Thomas Aquinas Omnipotence: The Paradox Of The Stone

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The paradox of the stone heavily relies on Thomas Aquinas’s understanding of gods omnipotence. Aquinas proposes that Omnipotence is the power to do everything that is possible, not just to do anything. Aquinas breaks it down into two forms of possibilities; Relative possibility and Absolute possibility that will be discussed first in order to understand the paradox of the stone argument.

Relative possibility is a power that lies within some beings, but not within others. For instance, a fish can swim under water but a person cannot. This wouldn’t apply to god because the concept that god can do everything that god can do does not rationally explain what god can do. Absolute possibility applies to whatever can be done that is logically possible
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Mavrodes explains that if god is omnipotent, then the stone question is a contradiction in and of itself. His reasoning makes logical sense because if one agrees that god is an all powerful entity, then there is no realm in which god can create something that he cannot lift. As Mavrodes articulates, the crux of the question is its built in attempt to imply that god is not omnipotent. And, if one believes that God is not omnipotent, then it follows that of course god would not be able to lift the stone, or would not be able to create a stone heavy enough to lift thus rendering him non-omnipotent. And, if one believes that god is omnipotent, then this question is irrelevant because this question is a contradiction. Because, if gods omnipotent then there is no stone too heavy for him to lift. Thus, depending upon what one believes about god, the answer to this paradox is different.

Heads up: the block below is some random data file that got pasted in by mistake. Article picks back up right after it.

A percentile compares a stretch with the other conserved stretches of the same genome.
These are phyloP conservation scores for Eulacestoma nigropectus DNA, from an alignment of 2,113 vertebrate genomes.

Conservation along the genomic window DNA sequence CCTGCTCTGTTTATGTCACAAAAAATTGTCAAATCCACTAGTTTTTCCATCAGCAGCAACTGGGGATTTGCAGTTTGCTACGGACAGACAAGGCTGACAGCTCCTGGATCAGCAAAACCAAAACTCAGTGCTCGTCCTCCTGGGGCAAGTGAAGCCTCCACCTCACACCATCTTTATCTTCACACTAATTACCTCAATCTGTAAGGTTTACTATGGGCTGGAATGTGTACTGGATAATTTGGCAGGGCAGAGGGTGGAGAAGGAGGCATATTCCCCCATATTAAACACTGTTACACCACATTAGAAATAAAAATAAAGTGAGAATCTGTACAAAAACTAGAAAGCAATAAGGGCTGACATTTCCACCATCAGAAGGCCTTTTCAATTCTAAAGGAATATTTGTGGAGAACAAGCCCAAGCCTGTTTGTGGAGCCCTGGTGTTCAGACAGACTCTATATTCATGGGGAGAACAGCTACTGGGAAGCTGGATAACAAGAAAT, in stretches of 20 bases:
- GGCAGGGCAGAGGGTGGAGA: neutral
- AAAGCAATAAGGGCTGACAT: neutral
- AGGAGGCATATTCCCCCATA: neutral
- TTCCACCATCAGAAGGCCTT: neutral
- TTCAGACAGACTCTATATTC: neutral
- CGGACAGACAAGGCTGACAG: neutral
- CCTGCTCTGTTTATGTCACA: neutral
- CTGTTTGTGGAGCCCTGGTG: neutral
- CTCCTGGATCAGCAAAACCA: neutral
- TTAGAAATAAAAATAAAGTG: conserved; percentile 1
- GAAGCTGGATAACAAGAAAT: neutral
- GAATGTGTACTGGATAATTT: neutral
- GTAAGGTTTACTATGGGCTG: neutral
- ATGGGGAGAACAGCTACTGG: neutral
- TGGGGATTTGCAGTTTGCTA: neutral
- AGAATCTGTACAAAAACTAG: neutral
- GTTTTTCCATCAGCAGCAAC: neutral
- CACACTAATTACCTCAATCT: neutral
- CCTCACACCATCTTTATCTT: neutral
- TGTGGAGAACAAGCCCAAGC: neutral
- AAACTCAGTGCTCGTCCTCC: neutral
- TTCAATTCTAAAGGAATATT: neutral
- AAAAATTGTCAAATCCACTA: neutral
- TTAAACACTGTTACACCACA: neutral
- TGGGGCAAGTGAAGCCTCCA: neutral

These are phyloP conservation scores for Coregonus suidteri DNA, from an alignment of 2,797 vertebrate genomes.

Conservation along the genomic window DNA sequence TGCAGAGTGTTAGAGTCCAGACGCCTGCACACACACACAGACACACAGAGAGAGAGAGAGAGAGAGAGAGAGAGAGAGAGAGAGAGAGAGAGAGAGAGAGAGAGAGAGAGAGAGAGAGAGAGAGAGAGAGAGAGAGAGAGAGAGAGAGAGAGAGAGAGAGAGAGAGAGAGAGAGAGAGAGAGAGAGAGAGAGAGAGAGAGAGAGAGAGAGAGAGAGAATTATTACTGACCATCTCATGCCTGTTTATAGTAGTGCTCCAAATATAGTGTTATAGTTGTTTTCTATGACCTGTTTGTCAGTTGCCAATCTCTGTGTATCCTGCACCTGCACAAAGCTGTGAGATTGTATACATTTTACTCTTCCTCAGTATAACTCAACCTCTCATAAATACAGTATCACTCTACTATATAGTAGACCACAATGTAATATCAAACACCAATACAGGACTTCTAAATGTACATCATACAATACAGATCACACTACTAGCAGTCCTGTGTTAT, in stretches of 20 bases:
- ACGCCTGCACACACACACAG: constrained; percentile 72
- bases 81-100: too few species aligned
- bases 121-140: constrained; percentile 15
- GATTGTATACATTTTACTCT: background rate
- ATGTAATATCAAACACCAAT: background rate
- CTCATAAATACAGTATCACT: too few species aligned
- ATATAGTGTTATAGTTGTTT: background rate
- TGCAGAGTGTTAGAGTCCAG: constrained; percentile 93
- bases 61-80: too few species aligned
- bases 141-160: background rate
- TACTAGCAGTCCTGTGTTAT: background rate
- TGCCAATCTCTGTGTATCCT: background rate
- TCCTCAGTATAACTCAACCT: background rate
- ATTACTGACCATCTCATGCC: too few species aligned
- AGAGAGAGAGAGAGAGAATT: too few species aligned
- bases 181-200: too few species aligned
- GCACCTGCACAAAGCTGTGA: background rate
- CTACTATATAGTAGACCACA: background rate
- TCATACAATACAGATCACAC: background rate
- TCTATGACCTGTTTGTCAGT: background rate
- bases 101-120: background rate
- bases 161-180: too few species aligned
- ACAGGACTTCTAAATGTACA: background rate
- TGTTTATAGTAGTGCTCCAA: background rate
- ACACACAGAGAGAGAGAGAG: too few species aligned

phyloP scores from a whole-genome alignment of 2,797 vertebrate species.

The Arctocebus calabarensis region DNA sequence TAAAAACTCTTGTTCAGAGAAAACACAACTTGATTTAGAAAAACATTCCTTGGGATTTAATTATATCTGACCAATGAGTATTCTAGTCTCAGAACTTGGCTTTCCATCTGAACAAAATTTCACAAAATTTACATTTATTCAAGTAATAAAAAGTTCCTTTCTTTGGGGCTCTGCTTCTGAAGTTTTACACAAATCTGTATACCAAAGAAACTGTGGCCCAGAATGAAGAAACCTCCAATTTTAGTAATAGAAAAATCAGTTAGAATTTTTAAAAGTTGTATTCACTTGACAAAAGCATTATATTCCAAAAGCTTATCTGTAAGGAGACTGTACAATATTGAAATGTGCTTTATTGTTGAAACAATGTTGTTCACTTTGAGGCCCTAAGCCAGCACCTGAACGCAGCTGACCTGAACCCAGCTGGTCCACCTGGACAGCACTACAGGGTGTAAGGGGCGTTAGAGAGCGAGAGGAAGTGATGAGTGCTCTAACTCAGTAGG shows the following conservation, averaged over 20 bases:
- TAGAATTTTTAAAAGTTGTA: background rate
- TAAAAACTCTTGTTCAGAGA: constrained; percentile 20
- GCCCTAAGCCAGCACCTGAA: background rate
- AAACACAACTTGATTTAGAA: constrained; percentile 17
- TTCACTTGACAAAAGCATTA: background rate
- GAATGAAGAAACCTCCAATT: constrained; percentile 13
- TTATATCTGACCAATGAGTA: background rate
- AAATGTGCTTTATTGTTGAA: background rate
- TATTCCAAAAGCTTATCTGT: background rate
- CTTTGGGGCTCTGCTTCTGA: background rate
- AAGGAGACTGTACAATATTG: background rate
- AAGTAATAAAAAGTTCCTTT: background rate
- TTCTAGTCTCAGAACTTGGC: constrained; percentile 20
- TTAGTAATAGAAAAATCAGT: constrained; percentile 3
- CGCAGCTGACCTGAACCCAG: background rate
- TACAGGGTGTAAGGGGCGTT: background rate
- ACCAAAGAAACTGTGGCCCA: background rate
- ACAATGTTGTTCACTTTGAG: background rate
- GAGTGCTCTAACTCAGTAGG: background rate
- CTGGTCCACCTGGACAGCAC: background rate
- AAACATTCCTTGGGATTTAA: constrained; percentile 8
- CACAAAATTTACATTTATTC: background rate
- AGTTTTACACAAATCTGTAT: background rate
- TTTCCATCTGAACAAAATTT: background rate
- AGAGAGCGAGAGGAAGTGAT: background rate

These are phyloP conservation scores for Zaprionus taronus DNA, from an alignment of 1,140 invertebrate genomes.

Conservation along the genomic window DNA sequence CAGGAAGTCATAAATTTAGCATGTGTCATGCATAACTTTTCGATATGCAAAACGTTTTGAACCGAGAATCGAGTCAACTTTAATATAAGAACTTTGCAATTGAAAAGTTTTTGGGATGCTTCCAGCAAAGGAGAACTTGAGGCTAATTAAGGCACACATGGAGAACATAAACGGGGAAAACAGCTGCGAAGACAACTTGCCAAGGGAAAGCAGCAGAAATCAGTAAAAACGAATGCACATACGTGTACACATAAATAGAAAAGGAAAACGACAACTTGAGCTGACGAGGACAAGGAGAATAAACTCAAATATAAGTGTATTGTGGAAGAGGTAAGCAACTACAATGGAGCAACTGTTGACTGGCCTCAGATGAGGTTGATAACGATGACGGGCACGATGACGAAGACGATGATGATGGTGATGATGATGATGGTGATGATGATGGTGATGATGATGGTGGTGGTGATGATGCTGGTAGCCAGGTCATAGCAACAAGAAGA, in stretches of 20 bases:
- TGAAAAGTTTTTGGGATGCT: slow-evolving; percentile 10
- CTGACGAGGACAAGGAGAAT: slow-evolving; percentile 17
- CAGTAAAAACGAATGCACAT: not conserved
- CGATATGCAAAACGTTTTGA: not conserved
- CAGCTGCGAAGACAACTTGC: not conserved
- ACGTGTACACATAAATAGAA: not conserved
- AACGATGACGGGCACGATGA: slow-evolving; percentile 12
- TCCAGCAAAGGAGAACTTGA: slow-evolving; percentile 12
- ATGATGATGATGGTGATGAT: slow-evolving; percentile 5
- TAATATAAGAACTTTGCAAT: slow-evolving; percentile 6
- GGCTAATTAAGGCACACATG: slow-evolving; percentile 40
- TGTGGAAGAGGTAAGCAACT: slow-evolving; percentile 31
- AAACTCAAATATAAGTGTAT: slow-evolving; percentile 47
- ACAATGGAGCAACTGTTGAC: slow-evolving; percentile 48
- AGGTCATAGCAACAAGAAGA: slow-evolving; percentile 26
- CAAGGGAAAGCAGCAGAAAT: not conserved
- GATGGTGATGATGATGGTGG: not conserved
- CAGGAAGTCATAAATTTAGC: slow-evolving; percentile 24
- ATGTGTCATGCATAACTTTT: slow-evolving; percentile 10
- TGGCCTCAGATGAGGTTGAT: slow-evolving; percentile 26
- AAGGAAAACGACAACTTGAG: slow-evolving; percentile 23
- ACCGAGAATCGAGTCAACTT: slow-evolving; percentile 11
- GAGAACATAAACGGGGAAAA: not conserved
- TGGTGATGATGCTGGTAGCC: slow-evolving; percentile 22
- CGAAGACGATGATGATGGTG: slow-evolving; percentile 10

All in all, the paradox of the stone is an interesting though experiment in debating gods omnipotence. The roots to Aquinas were key in the creation of this argument. Mavrodes did a great job of responding to this argument in an argument that elaborated that there is no logical discrepancy with god lifting a stone and gods

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